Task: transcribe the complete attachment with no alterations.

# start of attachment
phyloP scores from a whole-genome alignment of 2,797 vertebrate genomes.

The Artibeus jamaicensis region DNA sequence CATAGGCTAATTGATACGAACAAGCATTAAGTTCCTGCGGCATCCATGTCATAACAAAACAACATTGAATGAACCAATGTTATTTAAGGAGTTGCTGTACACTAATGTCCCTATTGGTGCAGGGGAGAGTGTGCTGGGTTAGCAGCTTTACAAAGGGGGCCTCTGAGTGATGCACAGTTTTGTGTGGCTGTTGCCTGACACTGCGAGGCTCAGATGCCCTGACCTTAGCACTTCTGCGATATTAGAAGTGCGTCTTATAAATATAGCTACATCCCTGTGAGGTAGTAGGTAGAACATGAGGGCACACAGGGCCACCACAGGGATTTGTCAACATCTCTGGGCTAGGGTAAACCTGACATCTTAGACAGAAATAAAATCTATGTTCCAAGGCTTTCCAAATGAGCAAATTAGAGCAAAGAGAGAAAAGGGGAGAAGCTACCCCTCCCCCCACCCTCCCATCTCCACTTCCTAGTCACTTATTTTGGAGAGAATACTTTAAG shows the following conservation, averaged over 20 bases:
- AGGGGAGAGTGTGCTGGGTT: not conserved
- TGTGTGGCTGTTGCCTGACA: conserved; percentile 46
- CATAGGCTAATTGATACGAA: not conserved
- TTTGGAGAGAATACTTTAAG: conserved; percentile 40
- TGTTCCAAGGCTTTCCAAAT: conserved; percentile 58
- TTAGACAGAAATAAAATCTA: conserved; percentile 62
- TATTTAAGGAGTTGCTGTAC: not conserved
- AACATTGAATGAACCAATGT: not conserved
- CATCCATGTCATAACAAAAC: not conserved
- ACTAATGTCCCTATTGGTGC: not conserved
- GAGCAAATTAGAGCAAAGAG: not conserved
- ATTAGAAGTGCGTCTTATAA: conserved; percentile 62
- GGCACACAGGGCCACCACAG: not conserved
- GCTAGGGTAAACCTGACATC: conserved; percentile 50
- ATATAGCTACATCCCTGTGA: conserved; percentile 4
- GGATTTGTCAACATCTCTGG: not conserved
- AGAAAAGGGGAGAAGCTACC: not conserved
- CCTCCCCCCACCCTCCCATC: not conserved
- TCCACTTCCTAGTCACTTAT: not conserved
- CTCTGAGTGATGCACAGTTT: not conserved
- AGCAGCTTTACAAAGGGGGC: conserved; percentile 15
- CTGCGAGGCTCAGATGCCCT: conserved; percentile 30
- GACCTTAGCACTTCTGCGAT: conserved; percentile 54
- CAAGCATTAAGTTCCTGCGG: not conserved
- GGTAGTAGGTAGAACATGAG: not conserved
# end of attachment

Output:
phyloP scores from a whole-genome alignment of 2,797 vertebrate genomes.

The Artibeus jamaicensis region DNA sequence CATAGGCTAATTGATACGAACAAGCATTAAGTTCCTGCGGCATCCATGTCATAACAAAACAACATTGAATGAACCAATGTTATTTAAGGAGTTGCTGTACACTAATGTCCCTATTGGTGCAGGGGAGAGTGTGCTGGGTTAGCAGCTTTACAAAGGGGGCCTCTGAGTGATGCACAGTTTTGTGTGGCTGTTGCCTGACACTGCGAGGCTCAGATGCCCTGACCTTAGCACTTCTGCGATATTAGAAGTGCGTCTTATAAATATAGCTACATCCCTGTGAGGTAGTAGGTAGAACATGAGGGCACACAGGGCCACCACAGGGATTTGTCAACATCTCTGGGCTAGGGTAAACCTGACATCTTAGACAGAAATAAAATCTATGTTCCAAGGCTTTCCAAATGAGCAAATTAGAGCAAAGAGAGAAAAGGGGAGAAGCTACCCCTCCCCCCACCCTCCCATCTCCACTTCCTAGTCACTTATTTTGGAGAGAATACTTTAAG shows the following conservation, averaged over 20 bases:
- AGGGGAGAGTGTGCTGGGTT: not conserved
- TGTGTGGCTGTTGCCTGACA: conserved; percentile 46
- CATAGGCTAATTGATACGAA: not conserved
- TTTGGAGAGAATACTTTAAG: conserved; percentile 40
- TGTTCCAAGGCTTTCCAAAT: conserved; percentile 58
- TTAGACAGAAATAAAATCTA: conserved; percentile 62
- TATTTAAGGAGTTGCTGTAC: not conserved
- AACATTGAATGAACCAATGT: not conserved
- CATCCATGTCATAACAAAAC: not conserved
- ACTAATGTCCCTATTGGTGC: not conserved
- GAGCAAATTAGAGCAAAGAG: not conserved
- ATTAGAAGTGCGTCTTATAA: conserved; percentile 62
- GGCACACAGGGCCACCACAG: not conserved
- GCTAGGGTAAACCTGACATC: conserved; percentile 50
- ATATAGCTACATCCCTGTGA: conserved; percentile 4
- GGATTTGTCAACATCTCTGG: not conserved
- AGAAAAGGGGAGAAGCTACC: not conserved
- CCTCCCCCCACCCTCCCATC: not conserved
- TCCACTTCCTAGTCACTTAT: not conserved
- CTCTGAGTGATGCACAGTTT: not conserved
- AGCAGCTTTACAAAGGGGGC: conserved; percentile 15
- CTGCGAGGCTCAGATGCCCT: conserved; percentile 30
- GACCTTAGCACTTCTGCGAT: conserved; percentile 54
- CAAGCATTAAGTTCCTGCGG: not conserved
- GGTAGTAGGTAGAACATGAG: not conserved